17 Apr Los Tuxtlas Biosphere Reserve Veracruz
Los Tuxtlas’ jungles, volcanoes, mangroves, beaches and a myriad of unique species make it one of the most bio diverse places in Mexico. As Mexico slowly turns toward more ecologically conscious forms of tourism, this region is an inspiring light in the darkness. Internationally renowned, though not particularly popular or known among tourists, Los Tuxtlas Bioreserve in southern Veracruz depends on ecotourism to protect, reforest, and re-introduce and maintain endangered wildlife to the incredible habitat its community strives so hard to preserve.
As many of you know, we’ve lived for over 10 years and traveled extensively in Mexico. We like to travel slowly, overland, and take our time getting to know places. That’s why it’s interesting to share that Veracruz wasn’t on our radar at all, until recently. Two years ago we moved to a remote part of Oaxaca called the Papaloapan River Basin and began meeting people from Vercruz who raved about the many destinations there. For us, it was surprising. We feel immersed in the world of travel in Mexico, constantly seeking recommendations from local friends, but hadn’t heard about the boundless opportunities for eco-exploration in Veracruz.
Well, all of that has changed now.
We quickly realized that their near total lack of online presence was effecting how much the word got out to people who weren’t local to the area. Other issues limited outsiders ability to get there as well, like the difficulty of traveling: poor infrastructure, slow public transportation, and few booking options – but it is absolutely possible! We hope this (and our other articles on Veracruz) can provide you with the information needed to visit some of these stunning locations, soak up their fun-loving culture and try their delicious cuisine.
But first … a little more about Los Tuxtlas …
Los Tuxtlas refers to a region in Southern Veracruz which contains Catemaco, San Andrés Tuxtla, Santiago Tuxtla and Hueyapan de Ocampo. The bioreserve was established in 1998 and its name comes from the Náhuatl word toxtli, meaning “rabbit” or “yellow birds”. The incredibly complex ecosystem marks the northern edge of tropical rain forest in the Americas, and includes a volcanic mountain range that makes the soil particularly fertile: Volcano San Martin Pajapan, Volcano Santa Marta and Volcano San Martin Tuxtla.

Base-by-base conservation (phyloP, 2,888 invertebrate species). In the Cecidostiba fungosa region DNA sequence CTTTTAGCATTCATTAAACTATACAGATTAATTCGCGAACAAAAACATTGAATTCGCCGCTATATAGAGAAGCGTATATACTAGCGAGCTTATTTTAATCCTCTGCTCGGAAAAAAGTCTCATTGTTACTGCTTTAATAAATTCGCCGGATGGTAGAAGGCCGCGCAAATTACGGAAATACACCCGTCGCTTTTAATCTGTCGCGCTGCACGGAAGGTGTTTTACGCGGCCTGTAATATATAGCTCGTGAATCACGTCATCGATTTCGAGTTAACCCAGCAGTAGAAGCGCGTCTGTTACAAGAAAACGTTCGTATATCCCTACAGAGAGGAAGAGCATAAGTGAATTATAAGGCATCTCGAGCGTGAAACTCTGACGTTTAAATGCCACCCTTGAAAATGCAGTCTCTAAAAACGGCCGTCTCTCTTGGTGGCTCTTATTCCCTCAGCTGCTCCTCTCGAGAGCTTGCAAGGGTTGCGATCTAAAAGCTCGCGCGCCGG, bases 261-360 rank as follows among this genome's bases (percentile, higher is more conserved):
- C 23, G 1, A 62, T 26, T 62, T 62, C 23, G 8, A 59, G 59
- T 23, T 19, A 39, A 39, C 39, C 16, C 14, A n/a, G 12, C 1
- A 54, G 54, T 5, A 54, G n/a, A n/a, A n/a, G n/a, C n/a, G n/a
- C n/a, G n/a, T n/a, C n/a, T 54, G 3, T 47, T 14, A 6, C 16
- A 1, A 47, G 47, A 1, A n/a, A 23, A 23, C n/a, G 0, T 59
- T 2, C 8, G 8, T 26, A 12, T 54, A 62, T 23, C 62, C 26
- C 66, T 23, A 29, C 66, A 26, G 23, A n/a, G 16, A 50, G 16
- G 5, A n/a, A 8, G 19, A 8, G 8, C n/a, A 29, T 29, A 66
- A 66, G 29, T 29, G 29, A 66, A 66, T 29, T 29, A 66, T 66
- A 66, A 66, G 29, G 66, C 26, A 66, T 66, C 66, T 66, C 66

Originally an Olmec dominated region, who left giant stone heads behind, the colonial period brought a mixing of indigenous, African and European peoples, making it the heart of the Afro-Mexican population. The area is famous for many things beyond its exquisite ecosystems, including witchcraft and healing rituals, natural mud masks and drinkable mineral water springs, tobacco plantations and world-famous cigars, and, of course, all things sexy (or is that just Veracruz culture?). Although Veracruz is seriously deforested, conservation efforts since the 1970s have promoted ecotourism in Los Tuxtlas, especially in Catemaco.
The vast richness and variety of Los Tuxtlas makes it an obvious draw for ecotourism. Home to a wide array of endangered animals and ones found only in this area, like white bats, giant boas, toucans, pumas, jaguars, over 500 species of butterflies and more than half of Mexico’s bird population, its hiking trails and waterways are fascinating, especially when accompanied by a knowledgeable and eco-conscious guide, of which there are many. They teach visitors about the flora and fauna, medicinal plants, history and traditions, and recount the incredible legends of its people.
Whether you like to camp in the jungle or on a beach, stay in an eco-friendly cabin run by members of the community or participate in home stays, you have the opportunity to spend time getting to know the local people, trying locally sourced food and traditional dishes. There are great opportunities to hike, ride horses, take boat rides, enjoy beach and water activities, like swimming or kayaking, relish in natural spa experiences and cultural activities.